I am going to be experimenting with some of Tempaper’s removable wallpaper in my dining area. For us renters, it’s kind of a dream come true! My dining space is very small, and very boring, and I’ve painted it more times than I care to admit and it still makes me sad. I’ll keep you posted on how it turns out and whether it was really “removable.”
So next time you are thinking about refreshing your space, consider adding a bit of interest with wallpaper. Whether your style is conservative, traditional, playful, eclectic, or minimalist, there is a paper in this world for you. You just have to pick one you like and get it up on those walls!
Wishing you much inspiration,
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Pravina and Perry Kittredge are a well-traveled, well-educated, and super interesting couple with three young children. As a scientist, Pravina loves interesting objects and odd things. Perry, a middle-school math and social studies teacher, likes a relaxing and uncomplicated space that is both comfortable and functional. The challenge was to take on two previously unused spaces and turn them into something the family could enjoy.
The 50’s and 60’s are amazing examples of entertaining done right. Details mattered, inviting people over was always a big deal, and even casual after work drinks were served in decorative highballs. What drink doesn’t taste better in a fancy glass?
How would I describe a romantic room? I don’t think of it as a room where the romance necessarily happens, but a space that inspires a romantic feeling. The Fontana Park Design Hotel in Lisbon, Portugal (above) is a perfect example for me. Luxurious, other-wordly, and deceptively simple and elegant. It’s like roaming around on a cloud.
Romance in design is about lighting, textures, colors and overall ambiance. While sexy spaces are very similar, they’re a little darker, edgier, and secretive. A romantic space is more airy, melancholy, sweet, and ethereal. Think medieval maiden mixed with Flokati rugs and billowing linen window coverings. There is usually an element of fantasy in a romantic room intertwined with soft fabrics. Benjamin Noriega Ortiz does an amazing job of creating beautiful rooms that are modern, eclectic, and interesting.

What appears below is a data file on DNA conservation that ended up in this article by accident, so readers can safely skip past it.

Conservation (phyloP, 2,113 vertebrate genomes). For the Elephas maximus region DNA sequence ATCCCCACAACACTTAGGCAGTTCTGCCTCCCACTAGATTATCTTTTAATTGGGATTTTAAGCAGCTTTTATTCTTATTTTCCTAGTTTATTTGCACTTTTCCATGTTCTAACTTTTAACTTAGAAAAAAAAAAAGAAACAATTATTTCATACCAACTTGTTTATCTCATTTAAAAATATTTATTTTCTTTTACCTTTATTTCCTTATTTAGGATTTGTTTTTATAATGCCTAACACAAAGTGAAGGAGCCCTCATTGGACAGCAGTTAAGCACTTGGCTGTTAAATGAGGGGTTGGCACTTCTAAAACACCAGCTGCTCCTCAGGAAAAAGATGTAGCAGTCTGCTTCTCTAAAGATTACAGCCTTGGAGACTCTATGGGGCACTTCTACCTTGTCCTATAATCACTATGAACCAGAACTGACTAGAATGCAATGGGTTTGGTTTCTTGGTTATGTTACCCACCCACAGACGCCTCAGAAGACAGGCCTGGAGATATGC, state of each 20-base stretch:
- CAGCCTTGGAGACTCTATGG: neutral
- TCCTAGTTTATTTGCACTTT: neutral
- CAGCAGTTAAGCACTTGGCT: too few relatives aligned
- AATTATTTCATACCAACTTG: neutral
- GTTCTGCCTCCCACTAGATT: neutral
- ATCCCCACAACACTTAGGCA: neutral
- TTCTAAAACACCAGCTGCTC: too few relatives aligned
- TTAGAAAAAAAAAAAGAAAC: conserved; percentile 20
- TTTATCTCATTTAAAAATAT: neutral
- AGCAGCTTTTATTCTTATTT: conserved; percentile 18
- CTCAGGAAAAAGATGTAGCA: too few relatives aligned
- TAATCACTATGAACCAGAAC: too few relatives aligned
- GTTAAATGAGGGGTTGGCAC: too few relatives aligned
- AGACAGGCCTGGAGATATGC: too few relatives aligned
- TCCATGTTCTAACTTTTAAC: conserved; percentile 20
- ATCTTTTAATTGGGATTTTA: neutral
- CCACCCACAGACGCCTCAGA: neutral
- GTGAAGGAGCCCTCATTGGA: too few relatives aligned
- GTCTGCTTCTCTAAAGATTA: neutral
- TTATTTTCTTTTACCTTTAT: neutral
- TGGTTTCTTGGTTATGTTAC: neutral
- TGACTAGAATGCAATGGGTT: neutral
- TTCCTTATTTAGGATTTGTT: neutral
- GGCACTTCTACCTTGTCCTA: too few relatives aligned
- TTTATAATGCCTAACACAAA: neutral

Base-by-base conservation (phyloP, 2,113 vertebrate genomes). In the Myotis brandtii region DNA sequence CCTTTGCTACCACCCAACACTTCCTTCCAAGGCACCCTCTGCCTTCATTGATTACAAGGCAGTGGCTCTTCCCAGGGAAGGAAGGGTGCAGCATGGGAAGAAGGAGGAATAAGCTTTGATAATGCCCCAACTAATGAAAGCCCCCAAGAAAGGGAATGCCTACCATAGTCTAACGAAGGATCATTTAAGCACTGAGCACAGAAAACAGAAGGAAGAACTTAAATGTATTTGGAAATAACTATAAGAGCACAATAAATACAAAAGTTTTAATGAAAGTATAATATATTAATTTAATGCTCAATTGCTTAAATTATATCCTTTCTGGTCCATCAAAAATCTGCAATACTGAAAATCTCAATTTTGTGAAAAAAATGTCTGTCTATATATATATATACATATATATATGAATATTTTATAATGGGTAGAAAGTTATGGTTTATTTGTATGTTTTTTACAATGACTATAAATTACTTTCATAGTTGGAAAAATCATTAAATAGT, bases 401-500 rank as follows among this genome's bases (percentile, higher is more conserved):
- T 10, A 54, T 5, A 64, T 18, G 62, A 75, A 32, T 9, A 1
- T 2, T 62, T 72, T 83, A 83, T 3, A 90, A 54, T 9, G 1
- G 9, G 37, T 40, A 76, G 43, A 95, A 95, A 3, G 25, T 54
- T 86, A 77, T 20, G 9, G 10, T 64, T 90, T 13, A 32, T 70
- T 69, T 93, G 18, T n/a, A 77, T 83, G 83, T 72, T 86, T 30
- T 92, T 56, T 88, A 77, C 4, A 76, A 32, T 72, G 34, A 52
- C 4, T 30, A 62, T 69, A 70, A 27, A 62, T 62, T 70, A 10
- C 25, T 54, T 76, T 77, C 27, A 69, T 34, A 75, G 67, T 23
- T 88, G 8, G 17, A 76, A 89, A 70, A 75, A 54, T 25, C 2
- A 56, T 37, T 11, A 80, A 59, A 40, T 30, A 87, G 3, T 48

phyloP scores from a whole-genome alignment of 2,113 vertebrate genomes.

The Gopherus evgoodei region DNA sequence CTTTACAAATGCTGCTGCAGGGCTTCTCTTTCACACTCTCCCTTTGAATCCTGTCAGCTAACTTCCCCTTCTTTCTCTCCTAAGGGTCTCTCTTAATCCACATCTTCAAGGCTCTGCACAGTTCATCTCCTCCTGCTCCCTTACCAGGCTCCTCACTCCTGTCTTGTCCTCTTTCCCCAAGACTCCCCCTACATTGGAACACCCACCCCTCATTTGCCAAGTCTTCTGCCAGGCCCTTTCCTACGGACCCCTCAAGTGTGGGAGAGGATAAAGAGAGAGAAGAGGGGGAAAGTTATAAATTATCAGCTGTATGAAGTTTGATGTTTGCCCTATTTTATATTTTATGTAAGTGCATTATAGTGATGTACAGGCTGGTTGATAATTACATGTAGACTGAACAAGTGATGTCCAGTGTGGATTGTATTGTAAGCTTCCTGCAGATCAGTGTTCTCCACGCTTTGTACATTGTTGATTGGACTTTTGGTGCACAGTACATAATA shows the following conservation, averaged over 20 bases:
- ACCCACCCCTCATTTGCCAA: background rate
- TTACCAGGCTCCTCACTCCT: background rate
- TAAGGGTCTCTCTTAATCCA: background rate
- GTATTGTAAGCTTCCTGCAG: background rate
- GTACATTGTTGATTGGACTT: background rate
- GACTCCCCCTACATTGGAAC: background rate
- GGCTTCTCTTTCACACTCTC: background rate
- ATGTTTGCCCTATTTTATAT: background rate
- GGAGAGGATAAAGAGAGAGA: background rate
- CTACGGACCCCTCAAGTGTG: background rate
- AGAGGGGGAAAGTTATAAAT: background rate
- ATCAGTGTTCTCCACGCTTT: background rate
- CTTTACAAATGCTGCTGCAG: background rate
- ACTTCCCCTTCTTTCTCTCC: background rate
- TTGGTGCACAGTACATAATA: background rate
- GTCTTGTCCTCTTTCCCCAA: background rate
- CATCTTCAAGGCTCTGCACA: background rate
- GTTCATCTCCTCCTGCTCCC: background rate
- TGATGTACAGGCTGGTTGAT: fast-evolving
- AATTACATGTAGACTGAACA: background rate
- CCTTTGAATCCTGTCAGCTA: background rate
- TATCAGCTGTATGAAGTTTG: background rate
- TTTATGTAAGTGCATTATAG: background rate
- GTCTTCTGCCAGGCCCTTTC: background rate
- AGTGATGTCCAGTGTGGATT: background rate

Although pink, fluffy, ruffly, and floral are usually associated with the word romantic, there are many ways to interpret those design elements and keep it modern and fresh. Featured on Apartment Therapy, Cynthia and Oliver’s San Francisco flat has all of above but it was done in a chic, warm, comforting, stylish way. The lines of the furniture are soft and curved, the materials – leather, ceramic, lacquered wood – are sleek and smooth. It’s all pretty seductive!
Modern Romantic is as much about the physical aspects of a room as it is the way a room makes a person feel. Above, the mix of heavy and curved lines, spare but elegant accessories, and pink tones creates a blend of feminine and masculine that is a little mysterious and a little melancholy. It’s a contemporary but romantic interpretation of a sitting room.
I am madly in love with this bathroom. The industrial + glamor combination is heady stuff for me. It’s such a small gathering of things but it invites you to imagine an interesting, complex and impossibly chic person living there. Velvet, vintage, glass, warm wood, cool steel…it’s all completely romantic.
Grace and Dennis Hu’s living room is a good example of Modern Romantic. The raw silk curtains, deep sofa, velvet pillows, brushed nickel and crystal accessories, tufting…Of course, style is subjective. My definition of romantic design is tied to my own likes and dislikes. I absolutely hate chintz and fringed sofas but many people think it creates a romantic ambiance. I think of it as elderly. For some, candles are romantic, but putting them in a Super 8 motel room won’t transform it into a romantic room (sorry). In the end, a room is a room and it’s very much about the memories you create in it and the things it inspires you to do.
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Long ago I read Karen Kingston’s enlightening book, “Creating Sacred Space With Feng Shui,” and much of what I read has become a building block for how I work with my clients to define their current and future space. When it comes to clutter, Kingston’s belief is that we are tied to everything in our home by invisible strings of energy.